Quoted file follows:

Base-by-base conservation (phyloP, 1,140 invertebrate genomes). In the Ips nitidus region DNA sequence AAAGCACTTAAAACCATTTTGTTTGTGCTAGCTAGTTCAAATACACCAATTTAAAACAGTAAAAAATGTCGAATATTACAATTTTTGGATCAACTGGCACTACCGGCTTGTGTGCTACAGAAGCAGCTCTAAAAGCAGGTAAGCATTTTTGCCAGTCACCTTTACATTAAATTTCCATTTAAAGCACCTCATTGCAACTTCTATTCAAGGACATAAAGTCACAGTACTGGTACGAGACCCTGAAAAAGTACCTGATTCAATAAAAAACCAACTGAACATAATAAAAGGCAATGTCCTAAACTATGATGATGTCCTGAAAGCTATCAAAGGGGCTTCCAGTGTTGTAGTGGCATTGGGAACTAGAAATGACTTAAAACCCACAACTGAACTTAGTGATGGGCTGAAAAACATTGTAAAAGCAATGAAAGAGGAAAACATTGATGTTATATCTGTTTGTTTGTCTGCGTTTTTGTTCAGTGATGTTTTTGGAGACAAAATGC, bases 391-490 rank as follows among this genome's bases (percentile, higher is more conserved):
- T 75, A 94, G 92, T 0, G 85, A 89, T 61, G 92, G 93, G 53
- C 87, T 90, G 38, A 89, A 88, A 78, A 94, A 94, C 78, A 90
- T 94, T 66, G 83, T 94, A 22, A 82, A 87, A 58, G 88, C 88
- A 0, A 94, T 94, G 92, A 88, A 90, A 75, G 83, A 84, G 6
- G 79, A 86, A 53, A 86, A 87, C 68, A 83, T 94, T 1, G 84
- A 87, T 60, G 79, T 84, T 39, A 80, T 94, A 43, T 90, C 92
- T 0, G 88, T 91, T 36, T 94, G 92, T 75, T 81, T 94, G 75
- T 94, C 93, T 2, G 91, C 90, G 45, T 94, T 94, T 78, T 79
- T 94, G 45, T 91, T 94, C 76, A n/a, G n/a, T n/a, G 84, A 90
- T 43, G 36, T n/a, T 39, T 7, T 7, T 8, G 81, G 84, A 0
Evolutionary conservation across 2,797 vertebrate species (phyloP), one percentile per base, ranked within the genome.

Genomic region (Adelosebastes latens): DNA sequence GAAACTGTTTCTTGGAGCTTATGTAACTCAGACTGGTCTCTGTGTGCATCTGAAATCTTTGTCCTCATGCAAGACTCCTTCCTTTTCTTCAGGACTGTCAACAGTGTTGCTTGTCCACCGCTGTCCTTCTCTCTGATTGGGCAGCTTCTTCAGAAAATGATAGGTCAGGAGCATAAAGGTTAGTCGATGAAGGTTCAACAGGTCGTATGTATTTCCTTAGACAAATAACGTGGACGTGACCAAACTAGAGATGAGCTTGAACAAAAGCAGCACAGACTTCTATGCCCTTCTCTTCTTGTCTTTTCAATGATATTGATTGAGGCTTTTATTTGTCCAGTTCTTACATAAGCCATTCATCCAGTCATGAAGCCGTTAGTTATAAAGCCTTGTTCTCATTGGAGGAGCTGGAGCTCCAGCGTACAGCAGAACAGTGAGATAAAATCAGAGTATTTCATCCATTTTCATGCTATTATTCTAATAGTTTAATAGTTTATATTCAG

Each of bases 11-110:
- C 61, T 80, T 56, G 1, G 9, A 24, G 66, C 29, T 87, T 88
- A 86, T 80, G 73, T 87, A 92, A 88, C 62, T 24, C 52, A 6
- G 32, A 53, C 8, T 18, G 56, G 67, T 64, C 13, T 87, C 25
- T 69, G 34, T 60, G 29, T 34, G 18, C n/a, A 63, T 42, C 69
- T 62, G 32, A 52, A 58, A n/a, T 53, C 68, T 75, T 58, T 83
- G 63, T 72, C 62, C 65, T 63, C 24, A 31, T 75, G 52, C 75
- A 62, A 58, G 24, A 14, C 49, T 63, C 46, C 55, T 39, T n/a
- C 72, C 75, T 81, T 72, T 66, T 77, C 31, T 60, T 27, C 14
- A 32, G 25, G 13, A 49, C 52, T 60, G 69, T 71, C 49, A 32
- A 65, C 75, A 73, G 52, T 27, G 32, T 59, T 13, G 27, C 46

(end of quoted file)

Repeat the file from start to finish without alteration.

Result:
Base-by-base conservation (phyloP, 1,140 invertebrate genomes). In the Ips nitidus region DNA sequence AAAGCACTTAAAACCATTTTGTTTGTGCTAGCTAGTTCAAATACACCAATTTAAAACAGTAAAAAATGTCGAATATTACAATTTTTGGATCAACTGGCACTACCGGCTTGTGTGCTACAGAAGCAGCTCTAAAAGCAGGTAAGCATTTTTGCCAGTCACCTTTACATTAAATTTCCATTTAAAGCACCTCATTGCAACTTCTATTCAAGGACATAAAGTCACAGTACTGGTACGAGACCCTGAAAAAGTACCTGATTCAATAAAAAACCAACTGAACATAATAAAAGGCAATGTCCTAAACTATGATGATGTCCTGAAAGCTATCAAAGGGGCTTCCAGTGTTGTAGTGGCATTGGGAACTAGAAATGACTTAAAACCCACAACTGAACTTAGTGATGGGCTGAAAAACATTGTAAAAGCAATGAAAGAGGAAAACATTGATGTTATATCTGTTTGTTTGTCTGCGTTTTTGTTCAGTGATGTTTTTGGAGACAAAATGC, bases 391-490 rank as follows among this genome's bases (percentile, higher is more conserved):
- T 75, A 94, G 92, T 0, G 85, A 89, T 61, G 92, G 93, G 53
- C 87, T 90, G 38, A 89, A 88, A 78, A 94, A 94, C 78, A 90
- T 94, T 66, G 83, T 94, A 22, A 82, A 87, A 58, G 88, C 88
- A 0, A 94, T 94, G 92, A 88, A 90, A 75, G 83, A 84, G 6
- G 79, A 86, A 53, A 86, A 87, C 68, A 83, T 94, T 1, G 84
- A 87, T 60, G 79, T 84, T 39, A 80, T 94, A 43, T 90, C 92
- T 0, G 88, T 91, T 36, T 94, G 92, T 75, T 81, T 94, G 75
- T 94, C 93, T 2, G 91, C 90, G 45, T 94, T 94, T 78, T 79
- T 94, G 45, T 91, T 94, C 76, A n/a, G n/a, T n/a, G 84, A 90
- T 43, G 36, T n/a, T 39, T 7, T 7, T 8, G 81, G 84, A 0
Evolutionary conservation across 2,797 vertebrate species (phyloP), one percentile per base, ranked within the genome.

Genomic region (Adelosebastes latens): DNA sequence GAAACTGTTTCTTGGAGCTTATGTAACTCAGACTGGTCTCTGTGTGCATCTGAAATCTTTGTCCTCATGCAAGACTCCTTCCTTTTCTTCAGGACTGTCAACAGTGTTGCTTGTCCACCGCTGTCCTTCTCTCTGATTGGGCAGCTTCTTCAGAAAATGATAGGTCAGGAGCATAAAGGTTAGTCGATGAAGGTTCAACAGGTCGTATGTATTTCCTTAGACAAATAACGTGGACGTGACCAAACTAGAGATGAGCTTGAACAAAAGCAGCACAGACTTCTATGCCCTTCTCTTCTTGTCTTTTCAATGATATTGATTGAGGCTTTTATTTGTCCAGTTCTTACATAAGCCATTCATCCAGTCATGAAGCCGTTAGTTATAAAGCCTTGTTCTCATTGGAGGAGCTGGAGCTCCAGCGTACAGCAGAACAGTGAGATAAAATCAGAGTATTTCATCCATTTTCATGCTATTATTCTAATAGTTTAATAGTTTATATTCAG

Each of bases 11-110:
- C 61, T 80, T 56, G 1, G 9, A 24, G 66, C 29, T 87, T 88
- A 86, T 80, G 73, T 87, A 92, A 88, C 62, T 24, C 52, A 6
- G 32, A 53, C 8, T 18, G 56, G 67, T 64, C 13, T 87, C 25
- T 69, G 34, T 60, G 29, T 34, G 18, C n/a, A 63, T 42, C 69
- T 62, G 32, A 52, A 58, A n/a, T 53, C 68, T 75, T 58, T 83
- G 63, T 72, C 62, C 65, T 63, C 24, A 31, T 75, G 52, C 75
- A 62, A 58, G 24, A 14, C 49, T 63, C 46, C 55, T 39, T n/a
- C 72, C 75, T 81, T 72, T 66, T 77, C 31, T 60, T 27, C 14
- A 32, G 25, G 13, A 49, C 52, T 60, G 69, T 71, C 49, A 32
- A 65, C 75, A 73, G 52, T 27, G 32, T 59, T 13, G 27, C 46